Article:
|Publication number||US5742031 A|
|Application number||US 08/734,140|
|Publication date||Apr 21, 1998|
|Filing date||Oct 21, 1996|
|Priority date||Jul 31, 1995|
|Also published as||CA2172597A1, CA2172597C, US5619982|
|Publication number||08734140, 734140, US 5742031 A, US 5742031A, US-A-5742031, US5742031 A, US5742031A|
|Inventors||Paul H. Kelly, Ranya C. Hibbler|
|Original Assignee||Maytag Corporation|
|Export Citation||BiBTeX, EndNote, RefMan|
|Patent Citations (28), Referenced by (9), Classifications (13), Legal Events (4)|
|External Links: USPTO, USPTO Assignment, Espacenet|
This application is a division of application Ser. No. 08/509,358, filed Jul. 31, 1995, now U.S. Pat. No. 5,619,982.
The present invention relates to cooktops in general and to cooktops with grills in particular. The invention further relates to cooktops with grills incorporating a downdraft feature using a fan to remove grease laden air from the cooking environment and, more particularly, to the method and apparatus for requiring high speed downdraft fan operation during grilling operations.
Conventional cooktops are known to include a grill portion and a range top portion. Typically, the cooktop can include gas or electric burners and a grill element, along with associated controls. Some cooktops further include a downdraft feature whereby a downdraft fan pulls cooking odors and grease laden air downwardly through a grate in the cooktop and moves it, through ducting, from the kitchen to outside the home.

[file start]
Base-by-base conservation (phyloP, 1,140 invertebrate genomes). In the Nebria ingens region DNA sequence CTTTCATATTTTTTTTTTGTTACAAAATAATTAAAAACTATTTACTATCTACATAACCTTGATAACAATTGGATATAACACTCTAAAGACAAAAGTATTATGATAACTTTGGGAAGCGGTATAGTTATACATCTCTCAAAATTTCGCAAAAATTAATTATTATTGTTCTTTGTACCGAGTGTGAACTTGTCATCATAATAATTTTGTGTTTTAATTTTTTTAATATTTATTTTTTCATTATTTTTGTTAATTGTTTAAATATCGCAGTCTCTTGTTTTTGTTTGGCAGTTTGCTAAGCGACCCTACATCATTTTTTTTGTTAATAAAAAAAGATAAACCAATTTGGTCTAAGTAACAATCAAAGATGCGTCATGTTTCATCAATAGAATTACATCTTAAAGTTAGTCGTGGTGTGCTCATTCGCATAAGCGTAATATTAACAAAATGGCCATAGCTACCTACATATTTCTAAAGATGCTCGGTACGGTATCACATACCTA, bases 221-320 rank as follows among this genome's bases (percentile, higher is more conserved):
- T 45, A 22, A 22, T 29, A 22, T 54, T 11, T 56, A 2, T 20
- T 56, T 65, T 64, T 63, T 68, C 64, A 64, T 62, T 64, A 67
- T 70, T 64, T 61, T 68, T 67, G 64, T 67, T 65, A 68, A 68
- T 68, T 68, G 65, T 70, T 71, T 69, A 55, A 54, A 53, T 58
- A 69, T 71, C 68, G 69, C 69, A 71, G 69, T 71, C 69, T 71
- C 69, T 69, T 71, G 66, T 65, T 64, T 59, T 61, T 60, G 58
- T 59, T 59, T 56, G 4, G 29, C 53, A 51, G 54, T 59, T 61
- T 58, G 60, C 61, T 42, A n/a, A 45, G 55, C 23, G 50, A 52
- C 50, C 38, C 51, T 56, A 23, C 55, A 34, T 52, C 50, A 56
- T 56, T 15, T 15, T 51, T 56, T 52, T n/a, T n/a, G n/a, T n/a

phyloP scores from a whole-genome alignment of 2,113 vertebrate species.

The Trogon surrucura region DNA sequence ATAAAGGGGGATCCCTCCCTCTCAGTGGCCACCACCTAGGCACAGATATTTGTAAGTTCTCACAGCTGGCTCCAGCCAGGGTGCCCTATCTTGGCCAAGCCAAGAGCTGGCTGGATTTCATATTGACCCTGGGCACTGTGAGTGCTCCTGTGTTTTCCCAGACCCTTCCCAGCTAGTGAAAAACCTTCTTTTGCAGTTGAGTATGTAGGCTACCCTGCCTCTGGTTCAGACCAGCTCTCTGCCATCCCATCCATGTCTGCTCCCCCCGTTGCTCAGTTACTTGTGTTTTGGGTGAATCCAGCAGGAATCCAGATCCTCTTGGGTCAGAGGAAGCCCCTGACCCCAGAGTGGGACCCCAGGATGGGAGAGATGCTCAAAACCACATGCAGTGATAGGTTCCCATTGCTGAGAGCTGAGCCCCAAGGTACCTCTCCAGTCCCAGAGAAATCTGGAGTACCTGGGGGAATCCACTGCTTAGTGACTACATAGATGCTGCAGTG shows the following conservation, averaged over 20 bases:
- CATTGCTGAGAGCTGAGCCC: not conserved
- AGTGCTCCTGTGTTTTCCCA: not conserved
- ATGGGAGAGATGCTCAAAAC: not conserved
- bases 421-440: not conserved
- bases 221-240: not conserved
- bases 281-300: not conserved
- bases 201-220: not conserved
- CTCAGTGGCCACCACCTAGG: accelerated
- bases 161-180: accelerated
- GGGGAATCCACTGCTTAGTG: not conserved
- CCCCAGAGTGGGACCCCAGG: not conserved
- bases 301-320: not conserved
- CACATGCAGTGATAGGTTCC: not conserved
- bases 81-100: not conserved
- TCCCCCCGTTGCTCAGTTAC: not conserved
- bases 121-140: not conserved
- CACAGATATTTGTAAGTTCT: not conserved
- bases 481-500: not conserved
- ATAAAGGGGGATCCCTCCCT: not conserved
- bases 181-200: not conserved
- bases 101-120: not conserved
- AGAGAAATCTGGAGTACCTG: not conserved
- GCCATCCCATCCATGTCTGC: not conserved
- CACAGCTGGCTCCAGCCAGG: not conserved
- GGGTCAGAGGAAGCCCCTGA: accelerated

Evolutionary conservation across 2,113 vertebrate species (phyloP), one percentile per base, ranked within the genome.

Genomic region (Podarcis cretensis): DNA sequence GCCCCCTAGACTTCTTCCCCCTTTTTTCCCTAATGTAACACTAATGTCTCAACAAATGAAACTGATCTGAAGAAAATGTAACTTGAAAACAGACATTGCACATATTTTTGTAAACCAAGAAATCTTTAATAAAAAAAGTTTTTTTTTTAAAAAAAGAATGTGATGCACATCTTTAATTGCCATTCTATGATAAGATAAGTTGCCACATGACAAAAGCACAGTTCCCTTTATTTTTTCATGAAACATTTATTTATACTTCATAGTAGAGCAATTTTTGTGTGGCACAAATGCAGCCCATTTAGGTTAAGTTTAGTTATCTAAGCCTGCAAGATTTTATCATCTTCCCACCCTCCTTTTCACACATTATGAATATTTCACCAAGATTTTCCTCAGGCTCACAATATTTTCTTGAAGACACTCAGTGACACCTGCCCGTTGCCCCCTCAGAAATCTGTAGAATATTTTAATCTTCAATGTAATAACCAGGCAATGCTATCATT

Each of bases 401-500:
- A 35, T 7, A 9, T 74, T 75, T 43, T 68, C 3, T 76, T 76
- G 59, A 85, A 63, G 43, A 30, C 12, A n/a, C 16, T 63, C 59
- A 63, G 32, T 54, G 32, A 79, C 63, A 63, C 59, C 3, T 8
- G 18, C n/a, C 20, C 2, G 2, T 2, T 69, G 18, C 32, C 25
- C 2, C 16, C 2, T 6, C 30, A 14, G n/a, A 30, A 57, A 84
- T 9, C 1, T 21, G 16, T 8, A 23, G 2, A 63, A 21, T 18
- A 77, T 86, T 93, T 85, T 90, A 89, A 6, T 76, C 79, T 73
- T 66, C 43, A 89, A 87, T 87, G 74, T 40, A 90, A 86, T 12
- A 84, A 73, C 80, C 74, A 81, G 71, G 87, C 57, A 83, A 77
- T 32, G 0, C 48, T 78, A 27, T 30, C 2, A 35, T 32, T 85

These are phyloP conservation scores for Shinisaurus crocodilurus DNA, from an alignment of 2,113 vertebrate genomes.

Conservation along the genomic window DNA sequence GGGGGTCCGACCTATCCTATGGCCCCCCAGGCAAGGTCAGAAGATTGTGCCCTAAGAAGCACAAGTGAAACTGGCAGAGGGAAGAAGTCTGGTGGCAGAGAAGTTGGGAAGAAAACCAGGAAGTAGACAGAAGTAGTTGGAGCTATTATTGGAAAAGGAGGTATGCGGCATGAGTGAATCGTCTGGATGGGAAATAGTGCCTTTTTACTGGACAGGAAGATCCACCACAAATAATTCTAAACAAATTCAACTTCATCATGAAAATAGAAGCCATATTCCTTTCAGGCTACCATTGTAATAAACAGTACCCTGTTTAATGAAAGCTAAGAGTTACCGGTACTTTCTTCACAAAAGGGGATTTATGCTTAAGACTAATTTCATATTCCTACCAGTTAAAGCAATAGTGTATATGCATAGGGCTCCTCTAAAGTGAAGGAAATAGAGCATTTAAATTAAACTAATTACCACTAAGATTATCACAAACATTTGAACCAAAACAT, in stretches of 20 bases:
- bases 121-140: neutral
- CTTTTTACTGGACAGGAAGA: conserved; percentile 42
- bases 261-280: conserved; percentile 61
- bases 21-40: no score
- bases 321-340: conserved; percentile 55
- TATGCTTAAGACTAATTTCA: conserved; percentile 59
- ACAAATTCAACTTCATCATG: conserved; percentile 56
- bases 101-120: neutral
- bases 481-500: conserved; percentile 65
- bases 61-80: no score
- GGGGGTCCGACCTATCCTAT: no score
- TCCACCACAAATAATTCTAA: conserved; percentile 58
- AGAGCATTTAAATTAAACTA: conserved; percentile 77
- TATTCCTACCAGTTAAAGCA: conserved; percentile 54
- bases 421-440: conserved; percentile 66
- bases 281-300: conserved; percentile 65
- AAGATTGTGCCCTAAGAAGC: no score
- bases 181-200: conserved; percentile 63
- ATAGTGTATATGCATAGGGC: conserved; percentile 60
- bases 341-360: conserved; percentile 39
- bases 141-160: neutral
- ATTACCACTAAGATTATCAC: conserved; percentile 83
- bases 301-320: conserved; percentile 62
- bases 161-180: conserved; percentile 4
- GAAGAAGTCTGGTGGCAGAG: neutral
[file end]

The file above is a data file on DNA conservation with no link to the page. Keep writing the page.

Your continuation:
Typically the downdraft fans are multiple speed fans, having a low speed and a high speed. The fans are generally controlled by a multi-position switch or a potentiometer or rheostat to set the speed of the fan. For removal of normal cooking odors or steam or the like, low speed operation of the downdraft fan is typically adequate. However, when using the grill portion, a fan set at low speed has been unable to withdraw all of the grease laden air from the kitchen and duct it to the outside environment. In particular, experience has shown that a downdraft fan must move about 300 cubic feet of air per minute (cfm) in order to avoid grease accumulation in the ducting. At slower speeds, grease can accumulate, especially at elbows formed in the ducting. Eventually, the grease accumulation can begin to close off and restrict the air flow through the ducting, thereby reducing the effectiveness of the air removal fans, and cause other problems as well. Unfortunately, a cook can forget to set the fan at high speed. In some cases, the cook may intentionally operate the fan at low speed during grill operation, such as when a lower noise level may be desirable. Accordingly, it is desirable that a downdraft fan is always operated at high speed during grill operation regardless of the cook's selected operation of the fan.